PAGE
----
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DEBUNKING THE MYTH OF ATTACHMENT MEASURES
by
Juan Carlos Garelli. M.D.
 
People seem to believe that Mary Ainsworth's Strange Situation Test marks a non plus ultra way of
accessing the secrets of mother-intant affectional bonds. Nothing can be further from the truth,

Mary Ainsworth's Strange Situation Test was designed to show the activartion and the deactivation of
the Attachment Behavioural System, which is exactly what it does. It shows that when an infant is
attached  to his mother, separation activates the Behavioural Attachment  System, and reunion
deactivates it, that is all. To believe that such a  procedure entails attachment patterns of behaviour is a gross mistake. If you want to probe into the intricate paths of the making of attachment bonds, you
need to get inside the mother-infant interaction dynamics a great deal  further. (See also my "Controversial aspects of the Theory of Attachment")

Even worse, Adult Attachment measures proliferate across the USA as mushrooms. Mary Main, Kim
Bartholomew. Cindy Hazan, Phil Shaver and others have devised boyish methods, mainly supported by
self-report on the reductionist assumption that attachment is such a simple trait as, say, a political
poll. But even worse, still, they take Mary Ainsworth's Strange Situation Test for granted.

Anybody committed enough with children's problems could observe that a simple videotaped play
seance of mother or father-infant interactions at ages 4-6 months proves far more telling about the
nature of the relationship than Ainsworth's SS.

But even  far worse still, is the very attempt to measure attachment, attachment is not measurable, nor should it be. Trying to measure attachment is one of the absurdest things one can think of. I t would amount to trying to measure Mozart's Requiem impact on the organization of German fascism. How on earth are you to measure the very basis of affectional bonds? This is for the birds. Perhaps for publishing in the Readers's Digest, or some sort of yellow journalism of that sort.

Mary Ainsworth and her team are partly responsible for this awful blunder. They wrote and published a perfectly exemptible book: Patterns of Attachment, where they wrongly infer that a few seconds' observation on reunion after separation during the SS is evidence enough to advance the theory that we all harbour attachment patterns intrapsychically which are bound to endure throughout our lives. Thus, if an infant is classified as AVOIDANT, he is doomed to behave rather detachedly the rest of his life, be prone to bullying and engross the files of drug-addicts, delinquents, psychopathic, asocial personalities. As I have pointed out elsewhere, using Attachment Theory to infer intrapsychic constructs impoverishes the theory, harks it back to psychoanalysis, and does away with the most valued asset the theory has: the interactionist approach. There are no such things as Attachment Patterns or Attachment Styles ingrained in anybody's personality.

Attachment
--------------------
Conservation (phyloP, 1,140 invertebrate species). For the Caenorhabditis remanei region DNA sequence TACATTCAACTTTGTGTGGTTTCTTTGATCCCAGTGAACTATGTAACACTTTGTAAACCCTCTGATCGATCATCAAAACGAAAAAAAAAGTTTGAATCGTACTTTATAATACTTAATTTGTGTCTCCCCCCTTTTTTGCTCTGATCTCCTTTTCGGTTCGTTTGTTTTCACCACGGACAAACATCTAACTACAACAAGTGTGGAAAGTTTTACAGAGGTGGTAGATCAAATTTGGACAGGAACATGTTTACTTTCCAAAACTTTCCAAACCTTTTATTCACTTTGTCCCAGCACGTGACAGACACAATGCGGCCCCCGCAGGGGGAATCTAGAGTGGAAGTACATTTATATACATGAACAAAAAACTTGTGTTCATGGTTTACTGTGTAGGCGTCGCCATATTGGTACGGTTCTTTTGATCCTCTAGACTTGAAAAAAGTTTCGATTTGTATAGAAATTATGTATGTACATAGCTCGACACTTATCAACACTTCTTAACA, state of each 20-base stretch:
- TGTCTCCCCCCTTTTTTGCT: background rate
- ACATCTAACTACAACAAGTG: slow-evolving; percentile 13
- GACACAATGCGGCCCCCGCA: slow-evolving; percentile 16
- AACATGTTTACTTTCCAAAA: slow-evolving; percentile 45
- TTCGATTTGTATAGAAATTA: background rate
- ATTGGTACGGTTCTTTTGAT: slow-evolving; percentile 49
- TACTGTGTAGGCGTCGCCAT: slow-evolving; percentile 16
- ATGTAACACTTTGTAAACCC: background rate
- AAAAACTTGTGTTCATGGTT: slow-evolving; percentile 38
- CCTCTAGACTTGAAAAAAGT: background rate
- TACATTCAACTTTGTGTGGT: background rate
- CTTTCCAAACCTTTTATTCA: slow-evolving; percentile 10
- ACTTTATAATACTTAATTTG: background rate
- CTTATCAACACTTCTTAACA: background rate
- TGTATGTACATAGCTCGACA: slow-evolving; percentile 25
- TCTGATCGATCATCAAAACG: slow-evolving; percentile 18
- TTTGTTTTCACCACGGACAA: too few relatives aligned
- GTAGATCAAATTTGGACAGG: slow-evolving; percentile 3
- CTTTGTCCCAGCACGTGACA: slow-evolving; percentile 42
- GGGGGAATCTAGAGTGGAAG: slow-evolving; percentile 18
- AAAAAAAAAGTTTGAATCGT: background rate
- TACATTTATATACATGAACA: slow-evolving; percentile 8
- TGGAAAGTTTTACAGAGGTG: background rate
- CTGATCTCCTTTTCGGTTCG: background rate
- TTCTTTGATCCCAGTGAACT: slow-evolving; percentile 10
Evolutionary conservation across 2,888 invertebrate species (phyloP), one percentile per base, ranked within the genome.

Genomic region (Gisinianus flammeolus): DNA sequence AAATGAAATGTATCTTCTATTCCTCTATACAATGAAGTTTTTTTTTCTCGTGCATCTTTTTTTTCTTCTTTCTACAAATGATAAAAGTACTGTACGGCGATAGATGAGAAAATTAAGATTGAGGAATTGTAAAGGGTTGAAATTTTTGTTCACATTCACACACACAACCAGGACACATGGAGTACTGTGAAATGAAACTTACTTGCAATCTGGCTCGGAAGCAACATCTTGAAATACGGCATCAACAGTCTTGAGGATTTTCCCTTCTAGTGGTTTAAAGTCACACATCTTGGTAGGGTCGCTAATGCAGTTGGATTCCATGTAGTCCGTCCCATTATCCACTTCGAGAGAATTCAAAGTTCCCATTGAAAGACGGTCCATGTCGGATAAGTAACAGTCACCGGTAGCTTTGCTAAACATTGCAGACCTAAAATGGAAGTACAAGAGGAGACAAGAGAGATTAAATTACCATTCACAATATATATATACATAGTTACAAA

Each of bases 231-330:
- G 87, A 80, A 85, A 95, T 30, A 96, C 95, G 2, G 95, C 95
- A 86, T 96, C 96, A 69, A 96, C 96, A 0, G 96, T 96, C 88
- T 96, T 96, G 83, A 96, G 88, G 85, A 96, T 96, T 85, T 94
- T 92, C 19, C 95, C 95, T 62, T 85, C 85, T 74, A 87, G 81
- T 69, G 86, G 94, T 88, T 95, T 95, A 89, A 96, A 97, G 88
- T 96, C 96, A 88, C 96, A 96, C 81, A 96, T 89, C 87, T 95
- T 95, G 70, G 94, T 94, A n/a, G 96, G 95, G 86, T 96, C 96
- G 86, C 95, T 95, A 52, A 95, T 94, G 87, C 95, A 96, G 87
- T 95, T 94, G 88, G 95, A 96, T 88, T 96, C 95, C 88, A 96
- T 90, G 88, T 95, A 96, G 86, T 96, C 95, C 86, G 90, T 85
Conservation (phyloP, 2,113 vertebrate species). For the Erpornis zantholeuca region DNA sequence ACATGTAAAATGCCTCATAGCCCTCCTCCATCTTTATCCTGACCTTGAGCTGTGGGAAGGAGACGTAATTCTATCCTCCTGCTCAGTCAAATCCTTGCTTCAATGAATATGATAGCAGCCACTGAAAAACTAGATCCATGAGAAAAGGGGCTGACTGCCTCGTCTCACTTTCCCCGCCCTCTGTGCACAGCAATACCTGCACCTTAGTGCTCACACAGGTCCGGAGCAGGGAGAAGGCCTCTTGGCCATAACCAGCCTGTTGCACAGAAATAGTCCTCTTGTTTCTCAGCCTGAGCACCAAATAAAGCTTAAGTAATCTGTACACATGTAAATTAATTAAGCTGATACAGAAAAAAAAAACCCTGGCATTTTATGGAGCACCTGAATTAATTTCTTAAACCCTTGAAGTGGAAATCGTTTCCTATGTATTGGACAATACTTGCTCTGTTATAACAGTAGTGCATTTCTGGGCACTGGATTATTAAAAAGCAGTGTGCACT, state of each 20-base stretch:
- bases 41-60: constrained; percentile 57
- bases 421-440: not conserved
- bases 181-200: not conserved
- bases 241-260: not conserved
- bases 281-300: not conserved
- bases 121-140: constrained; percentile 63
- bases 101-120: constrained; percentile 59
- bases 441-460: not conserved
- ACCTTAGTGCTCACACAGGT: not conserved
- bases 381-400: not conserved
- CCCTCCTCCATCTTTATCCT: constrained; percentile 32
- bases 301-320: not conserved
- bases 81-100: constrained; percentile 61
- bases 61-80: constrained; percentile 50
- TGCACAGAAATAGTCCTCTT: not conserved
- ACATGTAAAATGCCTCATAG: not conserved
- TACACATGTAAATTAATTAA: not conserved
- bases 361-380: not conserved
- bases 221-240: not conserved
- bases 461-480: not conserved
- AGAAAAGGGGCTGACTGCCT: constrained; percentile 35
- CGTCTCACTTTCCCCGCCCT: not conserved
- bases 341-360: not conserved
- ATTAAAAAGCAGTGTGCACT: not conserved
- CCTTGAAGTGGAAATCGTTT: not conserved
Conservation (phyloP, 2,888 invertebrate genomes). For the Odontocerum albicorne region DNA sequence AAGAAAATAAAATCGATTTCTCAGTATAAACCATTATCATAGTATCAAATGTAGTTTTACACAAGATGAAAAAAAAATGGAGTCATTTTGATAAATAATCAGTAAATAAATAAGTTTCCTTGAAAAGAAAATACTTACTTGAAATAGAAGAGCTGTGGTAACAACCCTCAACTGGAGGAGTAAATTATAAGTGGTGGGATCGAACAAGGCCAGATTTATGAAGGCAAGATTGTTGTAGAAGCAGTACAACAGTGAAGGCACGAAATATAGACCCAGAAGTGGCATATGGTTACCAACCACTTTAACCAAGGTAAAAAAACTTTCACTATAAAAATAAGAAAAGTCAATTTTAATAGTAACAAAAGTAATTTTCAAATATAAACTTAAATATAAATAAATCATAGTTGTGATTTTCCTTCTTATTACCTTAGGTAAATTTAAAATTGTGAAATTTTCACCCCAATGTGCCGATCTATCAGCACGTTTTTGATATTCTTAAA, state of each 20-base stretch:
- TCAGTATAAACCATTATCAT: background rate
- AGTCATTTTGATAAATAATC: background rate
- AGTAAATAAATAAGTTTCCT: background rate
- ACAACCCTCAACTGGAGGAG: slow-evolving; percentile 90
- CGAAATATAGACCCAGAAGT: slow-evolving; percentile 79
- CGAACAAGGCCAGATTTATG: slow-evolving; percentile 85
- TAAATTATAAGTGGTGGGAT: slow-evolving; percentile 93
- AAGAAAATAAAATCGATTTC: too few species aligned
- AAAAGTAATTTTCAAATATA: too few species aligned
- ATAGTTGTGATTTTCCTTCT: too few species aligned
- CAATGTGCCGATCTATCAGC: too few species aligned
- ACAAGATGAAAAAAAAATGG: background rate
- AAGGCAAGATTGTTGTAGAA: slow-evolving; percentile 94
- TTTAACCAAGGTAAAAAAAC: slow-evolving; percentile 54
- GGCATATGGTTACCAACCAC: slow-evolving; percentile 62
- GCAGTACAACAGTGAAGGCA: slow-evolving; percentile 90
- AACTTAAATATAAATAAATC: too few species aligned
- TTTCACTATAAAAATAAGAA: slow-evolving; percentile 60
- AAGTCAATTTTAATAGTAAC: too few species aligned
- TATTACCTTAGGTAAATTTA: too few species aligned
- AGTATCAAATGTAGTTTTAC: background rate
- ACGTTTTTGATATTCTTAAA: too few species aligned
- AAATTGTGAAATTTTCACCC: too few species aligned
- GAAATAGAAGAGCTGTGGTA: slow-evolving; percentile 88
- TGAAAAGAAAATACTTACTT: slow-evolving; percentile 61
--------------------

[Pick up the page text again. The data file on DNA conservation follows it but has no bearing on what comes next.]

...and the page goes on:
Unfortunately, all subsequent studies by Cindy Hazan, Kim Bartholomew, Everett Waters, Charles Zeehah, Phil Shaver, Alan Sroufe, Byron Egeland Mary Main, Pat Crittenden, Phil Shaver, Kobak, Cassidy, Inge Bretherton, Weiss, and so on, are entirely based on Mary Ainsworth's Strange Situation Test. From time immemorial, (in fact, since Aristotle) we know that false premises lead to false conclusions. More importantly, they reverse Ainsworth's inferences and find that an "avoidant adult" must have been an avoidant infant, thus adding blunder over blunder by  falling in the retrospection-extrapolation snare Freud had set with his fixation stages and needlessly complicating psychopathology terminology, for what on earth is a "dismissive-avoidant"?, a new psychopathological category?, a condition? a character trait? a CIA agent?

These false conclusions bring out Stereotyped Approaches which do but mar the chance to advance on Infant Mental Health prevention, research and treatment.

Attachment Measures make a perfect example of Stereotyped Approaches.

Stereotyped Approaches typically show pre-scientific attempts at dealing with aspects of reality. They
are all alike regardless of the discipline they address. Bowlby's theory of attachment and particularly its
American reformulations display medieval persuasions on how to tackle human problems beyond our